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Fixed Income Issue - Analysis of foreigners’ latest net selling of won-denominated bonds

February 22, 2016 12:00lFebruary 22, 2016 12:00
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Over the past two weeks, foreigners have net sold W3.3tn worth of wondenominated
bonds. Despite mounting concerns of capital outflows from the domestic bond market, we note that foreigners’ latest selling has centered around
1yr (and shorter) bonds. Moreover, given their sustained buying of mid- to longterm
bonds and in the KTB futures and swaps markets, we believe that foreign
investors remain upbeat towards won-denominated bonds. Expecting the BOK
to deliver two base rate cuts this year, we advise expanding the duration of bonds
upon yield hikes (to be triggered by capital flight concerns).

Foreigners’ latest net selling centers around short-term bonds
Over Feb 1~15, foreigners net sold W3.3tn worth of won-denominated bonds,
aggravating concerns of foreign capital outflows. Yet, we point out that the selling
centered around 1yr (and shorter) bonds, with soon-to-mature bonds—KTB ‘11-1’ (to mature in March) and MSB ‘1604-2’ (April)—together representing around W1.8tn of the net selling amount (W3.3tn). This indicates that certain global asset management firms (ie, Franklin Templeton Investments) with large exposure to short-term Korean bonds took a leading role in triggering foreigners’ latest net selling spree.

Selling pre-emptively and due to portfolio rebalancing
We attribute foreigners’ recent net selling actively to their increased desire: 1) to
rebalance their portfolios (to center around DM treasury bonds); and 2) to preemptively sell soon-to-mature bonds (ie, those slated to mature in March and April (to reinvest the proceeds in similar maturities)).

Recently, in line with the growing flight-to-safety trend, global capital has been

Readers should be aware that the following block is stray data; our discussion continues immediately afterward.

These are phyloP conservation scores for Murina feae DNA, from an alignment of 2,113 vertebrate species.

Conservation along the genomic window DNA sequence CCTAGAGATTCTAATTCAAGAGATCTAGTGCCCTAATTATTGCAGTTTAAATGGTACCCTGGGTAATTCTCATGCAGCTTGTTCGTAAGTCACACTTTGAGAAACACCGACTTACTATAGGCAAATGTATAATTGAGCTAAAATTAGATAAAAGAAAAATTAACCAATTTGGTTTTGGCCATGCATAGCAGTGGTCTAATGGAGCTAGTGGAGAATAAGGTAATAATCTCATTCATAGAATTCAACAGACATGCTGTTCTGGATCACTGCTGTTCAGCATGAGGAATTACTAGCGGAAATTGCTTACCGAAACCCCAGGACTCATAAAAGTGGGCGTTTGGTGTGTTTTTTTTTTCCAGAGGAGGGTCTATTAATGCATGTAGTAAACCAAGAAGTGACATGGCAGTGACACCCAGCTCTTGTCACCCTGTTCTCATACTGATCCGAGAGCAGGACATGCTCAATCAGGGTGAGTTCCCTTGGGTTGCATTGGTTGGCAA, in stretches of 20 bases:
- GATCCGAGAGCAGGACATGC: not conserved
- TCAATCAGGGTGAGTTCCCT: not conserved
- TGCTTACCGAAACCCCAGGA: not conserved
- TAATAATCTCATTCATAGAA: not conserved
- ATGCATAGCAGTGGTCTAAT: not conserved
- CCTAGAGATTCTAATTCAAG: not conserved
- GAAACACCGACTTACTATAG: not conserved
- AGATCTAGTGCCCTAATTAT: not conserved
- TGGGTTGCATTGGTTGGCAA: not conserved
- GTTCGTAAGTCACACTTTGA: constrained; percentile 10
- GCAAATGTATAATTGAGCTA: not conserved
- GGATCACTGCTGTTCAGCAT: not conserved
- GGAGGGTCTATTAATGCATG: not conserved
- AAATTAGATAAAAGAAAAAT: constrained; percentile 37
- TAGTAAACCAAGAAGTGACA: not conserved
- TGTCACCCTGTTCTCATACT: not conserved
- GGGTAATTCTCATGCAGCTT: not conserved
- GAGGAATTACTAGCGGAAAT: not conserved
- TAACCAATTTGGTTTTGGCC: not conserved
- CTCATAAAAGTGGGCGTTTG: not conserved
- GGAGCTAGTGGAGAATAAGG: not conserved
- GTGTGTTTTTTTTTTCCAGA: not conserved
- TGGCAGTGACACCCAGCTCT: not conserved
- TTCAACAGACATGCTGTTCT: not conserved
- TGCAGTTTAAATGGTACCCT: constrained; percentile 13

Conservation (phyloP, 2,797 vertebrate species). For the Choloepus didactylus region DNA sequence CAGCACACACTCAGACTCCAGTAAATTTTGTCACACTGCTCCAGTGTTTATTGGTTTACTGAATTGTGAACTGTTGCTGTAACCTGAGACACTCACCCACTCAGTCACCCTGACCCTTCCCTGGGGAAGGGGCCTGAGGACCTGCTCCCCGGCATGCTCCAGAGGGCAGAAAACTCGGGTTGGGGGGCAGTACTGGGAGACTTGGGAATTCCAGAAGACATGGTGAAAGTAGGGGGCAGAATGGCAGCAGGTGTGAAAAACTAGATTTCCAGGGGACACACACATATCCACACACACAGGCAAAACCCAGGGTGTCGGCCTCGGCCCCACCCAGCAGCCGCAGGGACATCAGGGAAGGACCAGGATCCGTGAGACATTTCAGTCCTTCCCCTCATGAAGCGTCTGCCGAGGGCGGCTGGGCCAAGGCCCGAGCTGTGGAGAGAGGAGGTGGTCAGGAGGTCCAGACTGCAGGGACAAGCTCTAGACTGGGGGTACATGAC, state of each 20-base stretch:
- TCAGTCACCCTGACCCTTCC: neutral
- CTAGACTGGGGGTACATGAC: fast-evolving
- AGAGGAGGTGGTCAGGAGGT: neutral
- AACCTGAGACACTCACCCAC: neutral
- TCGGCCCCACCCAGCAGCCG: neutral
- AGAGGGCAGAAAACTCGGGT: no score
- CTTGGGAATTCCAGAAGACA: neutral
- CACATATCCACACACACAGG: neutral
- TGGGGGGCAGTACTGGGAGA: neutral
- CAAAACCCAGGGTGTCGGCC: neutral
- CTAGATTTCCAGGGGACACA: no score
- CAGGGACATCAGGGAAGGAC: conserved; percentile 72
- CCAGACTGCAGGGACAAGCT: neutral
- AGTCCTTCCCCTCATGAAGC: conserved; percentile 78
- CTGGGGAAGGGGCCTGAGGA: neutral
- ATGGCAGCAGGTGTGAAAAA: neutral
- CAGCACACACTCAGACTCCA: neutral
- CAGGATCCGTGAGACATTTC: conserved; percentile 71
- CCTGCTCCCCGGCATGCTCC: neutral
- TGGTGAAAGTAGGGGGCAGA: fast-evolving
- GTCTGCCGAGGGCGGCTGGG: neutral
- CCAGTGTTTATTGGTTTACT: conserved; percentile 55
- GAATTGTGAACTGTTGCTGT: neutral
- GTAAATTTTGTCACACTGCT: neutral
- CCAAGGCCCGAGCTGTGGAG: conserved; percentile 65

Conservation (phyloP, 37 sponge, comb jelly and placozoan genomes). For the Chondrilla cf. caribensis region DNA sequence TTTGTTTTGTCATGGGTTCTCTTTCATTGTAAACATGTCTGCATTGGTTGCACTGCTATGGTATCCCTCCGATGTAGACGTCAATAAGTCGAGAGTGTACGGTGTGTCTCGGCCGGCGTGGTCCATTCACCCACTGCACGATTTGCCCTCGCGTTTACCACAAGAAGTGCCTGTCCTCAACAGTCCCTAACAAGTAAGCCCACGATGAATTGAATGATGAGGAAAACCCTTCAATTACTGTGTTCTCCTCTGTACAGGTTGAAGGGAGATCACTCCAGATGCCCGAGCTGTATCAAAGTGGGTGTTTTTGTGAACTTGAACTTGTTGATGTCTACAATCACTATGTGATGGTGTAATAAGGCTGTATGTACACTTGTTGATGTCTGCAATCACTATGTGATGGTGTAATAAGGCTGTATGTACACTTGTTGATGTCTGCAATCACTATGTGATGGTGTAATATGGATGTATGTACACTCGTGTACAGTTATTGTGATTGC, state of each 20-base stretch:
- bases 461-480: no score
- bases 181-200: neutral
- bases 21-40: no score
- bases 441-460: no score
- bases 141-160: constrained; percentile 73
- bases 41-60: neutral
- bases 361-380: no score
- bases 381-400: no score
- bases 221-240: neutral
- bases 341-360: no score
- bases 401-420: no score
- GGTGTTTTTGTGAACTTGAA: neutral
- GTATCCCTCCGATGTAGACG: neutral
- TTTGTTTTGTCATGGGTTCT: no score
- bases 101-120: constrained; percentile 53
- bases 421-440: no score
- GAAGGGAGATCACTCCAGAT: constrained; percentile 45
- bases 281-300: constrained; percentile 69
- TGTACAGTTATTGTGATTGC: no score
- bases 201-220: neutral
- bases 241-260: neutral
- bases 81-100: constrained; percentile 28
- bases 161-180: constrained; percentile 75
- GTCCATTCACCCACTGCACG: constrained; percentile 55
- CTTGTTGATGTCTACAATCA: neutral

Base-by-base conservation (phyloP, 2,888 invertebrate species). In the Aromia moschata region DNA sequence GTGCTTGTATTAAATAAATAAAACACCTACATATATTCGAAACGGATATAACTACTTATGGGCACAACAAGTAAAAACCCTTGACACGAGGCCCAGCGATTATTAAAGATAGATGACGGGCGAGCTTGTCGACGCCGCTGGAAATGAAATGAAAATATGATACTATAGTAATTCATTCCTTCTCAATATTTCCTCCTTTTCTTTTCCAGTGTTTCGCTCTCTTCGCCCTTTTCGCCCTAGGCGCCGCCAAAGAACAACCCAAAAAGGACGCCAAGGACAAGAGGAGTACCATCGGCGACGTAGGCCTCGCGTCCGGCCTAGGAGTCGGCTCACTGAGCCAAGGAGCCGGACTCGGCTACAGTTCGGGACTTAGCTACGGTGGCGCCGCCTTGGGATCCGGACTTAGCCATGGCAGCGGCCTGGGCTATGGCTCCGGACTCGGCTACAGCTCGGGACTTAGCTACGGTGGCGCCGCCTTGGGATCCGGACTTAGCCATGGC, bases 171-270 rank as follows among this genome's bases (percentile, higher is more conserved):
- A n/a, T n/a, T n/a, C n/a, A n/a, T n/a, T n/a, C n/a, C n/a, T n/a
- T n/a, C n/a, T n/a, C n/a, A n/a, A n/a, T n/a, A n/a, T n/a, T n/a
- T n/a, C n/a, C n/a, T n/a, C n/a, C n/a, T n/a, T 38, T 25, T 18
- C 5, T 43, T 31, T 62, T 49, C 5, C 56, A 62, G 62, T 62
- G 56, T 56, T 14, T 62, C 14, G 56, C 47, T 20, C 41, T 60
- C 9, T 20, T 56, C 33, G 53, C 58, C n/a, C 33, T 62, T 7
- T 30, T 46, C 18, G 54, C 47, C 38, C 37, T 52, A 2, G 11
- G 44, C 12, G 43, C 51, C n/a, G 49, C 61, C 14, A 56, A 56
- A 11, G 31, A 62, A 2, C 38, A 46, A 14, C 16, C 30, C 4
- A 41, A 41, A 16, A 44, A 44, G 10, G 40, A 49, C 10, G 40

flowing out of EM bond funds and into DM bond funds. In particular, we point out
that Franklin Templeton Investments, a major investor in EM bond markets (including
Korea), has witnessed steady capital outflows from its funds since 2015. And, it is
worth mentioning that 28% of Templeton’s won-denominated bond holdings (total
bond holdings of W13tn (as of Dec 2015); held by six Templeton funds investing in
Korean bonds) were among the top-five Korean bonds in terms of foreign net selling
in 2016 (KTB ‘11-1’, MSB ‘1606-2’, MSB ‘1604-2’, KTB ‘13-7’, and KTB ‘05-5’).

Meanwhile, we believe that foreigners’ pre-emptive selling of soon-to-mature Korean
bonds (ie, those set to mature over March and April) also comprised a portion of the
recent foreign bond selling. According to our analysis, with a view to avoiding
concentration of rollover-related trading just prior to maturity, foreigners tend to sell
their holdings prior to this period, and later reinvest the proceeds in similar maturities.

We point out that out of the W3.3tn worth of won-denominated bonds net sold by
foreigners in February (as of Feb 15), W1.8tn worth of KTB ‘11-1’ (matures in
March) and MSB ‘1604-02’ (April) was sold (in total).

Expand duration upon bond yield rebounds
Believing that foreign investors’ current selling spree is being led by global asset
management firms, no more than W2tn~3tn worth of bonds should be additionally
offloaded over the short term. As foreigners continue to net buy domestic mid- and
long-term bonds and in the bond derivative markets, we believe that they remain
upbeat towards the domestic bond market. In addition, we expect the Bank of Korea
(BOK) to make two base rate cuts in 2016. Thus, we recommend expanding
duration upon bond yield rebounds (on capital flight fears).
peter.park@nhwm.com
*Source:NH Investment & Securities Co.